Microsoft and Content Protection: Where's the Love?

Stephen Wildstrom

University of Auckland (New Zealand) security researcher Peter Guttman created a bit of a stir over an otherwise quiet holiday week with his thoughtful and detailed analysis of the cost of the content protection technology that Microsoft is ladling into Windows Vista.

I'm not sure I agree with Guttman's contention that the technology, which is designed to prevent high-definition video content from being output through connections that lack strict piracy-prevention measures, will significantly raise costs to all PC users, even those who don;t run Vista. After all, it's just silicon and license fees, and both tend to decline dramatically when markets achieve the sort of size that Vista will generate.

But I do find his larger point, that this is not only bad for users but suicidal for Microsoft, compelling. In fact, it may be worse for Microsoft than he thinks.

The only reason I can figure that Microsoft is installing content protections beyond what is required by law is that it is part of the company's relentless effort to impress Hollywood with its enthusiasm for antipiracy measures. The trouble is that this attempt to make nice seems so far to have availed Microsoft nothing. Just to get NBC Universal to make its music library available on the Zune player, Microsoft had to set a dangerous precedent of offering a royalty based on devices sales in addition to music downloads. It still hasn't won an agreements to provide video downloads for the Zune, depriving the player of one of its few advantages over the current generation of iPods. So far, Apple's more confrontational approach has won more success than Microsoft's stroking.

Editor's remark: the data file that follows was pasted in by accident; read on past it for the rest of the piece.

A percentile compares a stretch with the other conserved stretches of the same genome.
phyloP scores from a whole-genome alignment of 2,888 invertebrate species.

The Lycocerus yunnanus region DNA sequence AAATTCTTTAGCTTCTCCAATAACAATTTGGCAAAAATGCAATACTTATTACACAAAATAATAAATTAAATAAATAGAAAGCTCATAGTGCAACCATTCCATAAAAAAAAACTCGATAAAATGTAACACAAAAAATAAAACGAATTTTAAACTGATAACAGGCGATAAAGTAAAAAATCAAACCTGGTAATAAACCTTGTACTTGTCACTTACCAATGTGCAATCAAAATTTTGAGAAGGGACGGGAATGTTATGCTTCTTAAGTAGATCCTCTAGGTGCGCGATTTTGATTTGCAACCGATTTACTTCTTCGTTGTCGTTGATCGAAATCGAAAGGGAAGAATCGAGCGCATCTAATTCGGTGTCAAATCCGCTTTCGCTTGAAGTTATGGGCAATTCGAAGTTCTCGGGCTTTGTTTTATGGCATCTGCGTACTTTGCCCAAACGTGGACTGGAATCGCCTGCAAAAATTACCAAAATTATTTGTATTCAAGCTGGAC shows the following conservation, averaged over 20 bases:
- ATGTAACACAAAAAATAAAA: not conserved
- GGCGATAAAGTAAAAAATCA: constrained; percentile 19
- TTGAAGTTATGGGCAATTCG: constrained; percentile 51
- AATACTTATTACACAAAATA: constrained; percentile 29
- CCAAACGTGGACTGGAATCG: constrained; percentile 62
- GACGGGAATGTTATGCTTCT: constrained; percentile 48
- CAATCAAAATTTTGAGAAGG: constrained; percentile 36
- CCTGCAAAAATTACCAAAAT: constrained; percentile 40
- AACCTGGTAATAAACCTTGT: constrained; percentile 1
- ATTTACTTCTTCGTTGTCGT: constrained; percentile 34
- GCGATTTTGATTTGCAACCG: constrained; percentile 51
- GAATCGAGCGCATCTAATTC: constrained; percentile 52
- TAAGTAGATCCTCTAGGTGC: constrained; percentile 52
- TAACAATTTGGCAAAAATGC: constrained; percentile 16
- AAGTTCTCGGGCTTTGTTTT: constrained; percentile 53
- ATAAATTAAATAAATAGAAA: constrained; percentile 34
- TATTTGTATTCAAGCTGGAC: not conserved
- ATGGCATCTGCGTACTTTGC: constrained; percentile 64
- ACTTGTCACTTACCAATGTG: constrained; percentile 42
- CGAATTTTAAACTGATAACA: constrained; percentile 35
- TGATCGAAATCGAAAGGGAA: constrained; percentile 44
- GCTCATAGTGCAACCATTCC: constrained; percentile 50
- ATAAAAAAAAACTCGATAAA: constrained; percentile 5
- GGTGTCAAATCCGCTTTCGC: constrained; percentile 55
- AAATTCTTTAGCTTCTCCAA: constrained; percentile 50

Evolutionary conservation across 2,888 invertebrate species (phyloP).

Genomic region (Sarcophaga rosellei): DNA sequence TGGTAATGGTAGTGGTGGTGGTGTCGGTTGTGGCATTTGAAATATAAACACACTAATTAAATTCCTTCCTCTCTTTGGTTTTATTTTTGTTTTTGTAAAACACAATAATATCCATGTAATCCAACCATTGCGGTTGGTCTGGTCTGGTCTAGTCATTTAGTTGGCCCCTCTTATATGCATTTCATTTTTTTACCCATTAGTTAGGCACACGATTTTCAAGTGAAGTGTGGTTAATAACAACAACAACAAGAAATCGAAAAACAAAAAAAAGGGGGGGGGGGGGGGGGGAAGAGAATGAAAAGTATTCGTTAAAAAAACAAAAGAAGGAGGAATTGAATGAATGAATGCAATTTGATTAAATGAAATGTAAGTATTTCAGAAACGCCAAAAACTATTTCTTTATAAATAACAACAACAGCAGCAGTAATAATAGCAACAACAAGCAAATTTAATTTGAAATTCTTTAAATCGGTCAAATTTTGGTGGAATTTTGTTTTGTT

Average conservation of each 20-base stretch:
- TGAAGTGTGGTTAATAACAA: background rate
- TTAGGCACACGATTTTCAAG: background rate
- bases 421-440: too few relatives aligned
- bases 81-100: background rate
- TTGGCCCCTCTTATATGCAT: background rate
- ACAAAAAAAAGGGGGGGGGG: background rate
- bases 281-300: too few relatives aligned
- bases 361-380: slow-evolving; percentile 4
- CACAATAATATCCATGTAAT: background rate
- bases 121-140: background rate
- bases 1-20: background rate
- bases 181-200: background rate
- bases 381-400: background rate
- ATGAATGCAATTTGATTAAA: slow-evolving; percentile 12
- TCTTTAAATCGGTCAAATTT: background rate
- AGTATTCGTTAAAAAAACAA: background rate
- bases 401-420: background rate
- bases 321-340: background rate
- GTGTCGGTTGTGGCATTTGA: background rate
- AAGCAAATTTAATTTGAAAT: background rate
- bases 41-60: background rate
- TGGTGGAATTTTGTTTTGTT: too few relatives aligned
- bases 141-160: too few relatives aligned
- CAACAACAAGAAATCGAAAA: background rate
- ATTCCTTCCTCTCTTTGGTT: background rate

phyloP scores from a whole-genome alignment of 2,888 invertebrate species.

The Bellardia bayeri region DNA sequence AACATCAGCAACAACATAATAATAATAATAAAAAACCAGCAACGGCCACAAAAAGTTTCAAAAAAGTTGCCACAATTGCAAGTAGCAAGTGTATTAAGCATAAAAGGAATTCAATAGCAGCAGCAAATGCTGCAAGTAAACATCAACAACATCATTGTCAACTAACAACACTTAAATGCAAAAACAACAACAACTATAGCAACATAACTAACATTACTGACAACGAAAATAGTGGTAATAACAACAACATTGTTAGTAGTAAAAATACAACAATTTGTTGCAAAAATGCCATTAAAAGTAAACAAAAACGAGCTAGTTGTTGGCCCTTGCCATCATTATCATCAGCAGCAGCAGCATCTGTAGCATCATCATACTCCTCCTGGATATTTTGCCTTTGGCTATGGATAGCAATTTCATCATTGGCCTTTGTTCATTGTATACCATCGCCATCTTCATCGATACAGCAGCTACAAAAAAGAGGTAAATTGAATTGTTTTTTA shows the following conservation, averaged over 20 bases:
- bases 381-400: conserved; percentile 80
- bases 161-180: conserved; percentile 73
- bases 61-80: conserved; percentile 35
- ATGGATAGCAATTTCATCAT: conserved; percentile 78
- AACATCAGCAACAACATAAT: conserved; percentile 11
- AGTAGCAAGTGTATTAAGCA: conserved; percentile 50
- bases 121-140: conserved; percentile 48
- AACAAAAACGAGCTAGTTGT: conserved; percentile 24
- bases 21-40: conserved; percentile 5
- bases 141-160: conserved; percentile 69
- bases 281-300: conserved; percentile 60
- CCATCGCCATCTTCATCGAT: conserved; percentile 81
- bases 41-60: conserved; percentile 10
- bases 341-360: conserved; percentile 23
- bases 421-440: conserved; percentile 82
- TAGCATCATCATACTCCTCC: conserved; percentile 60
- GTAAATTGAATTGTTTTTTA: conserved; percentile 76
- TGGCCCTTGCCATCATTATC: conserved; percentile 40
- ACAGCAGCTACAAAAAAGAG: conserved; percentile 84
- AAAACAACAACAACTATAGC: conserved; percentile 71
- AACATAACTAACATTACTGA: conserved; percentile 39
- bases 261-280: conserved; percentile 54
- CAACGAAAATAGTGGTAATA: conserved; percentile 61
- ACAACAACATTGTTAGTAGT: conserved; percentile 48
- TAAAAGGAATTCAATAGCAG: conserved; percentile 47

The long-term cost of Microsoft's content-protection binge is that to the extent it makes life more difficult for consumers, it will make the Media Center PC less viable as the center of home entertainment.It's going to be very interesting to see how Apple approaches the same issues with its iTV entertainment device. We should have a much better idea next week.

Before it's here, it's on the Bloomberg Terminal.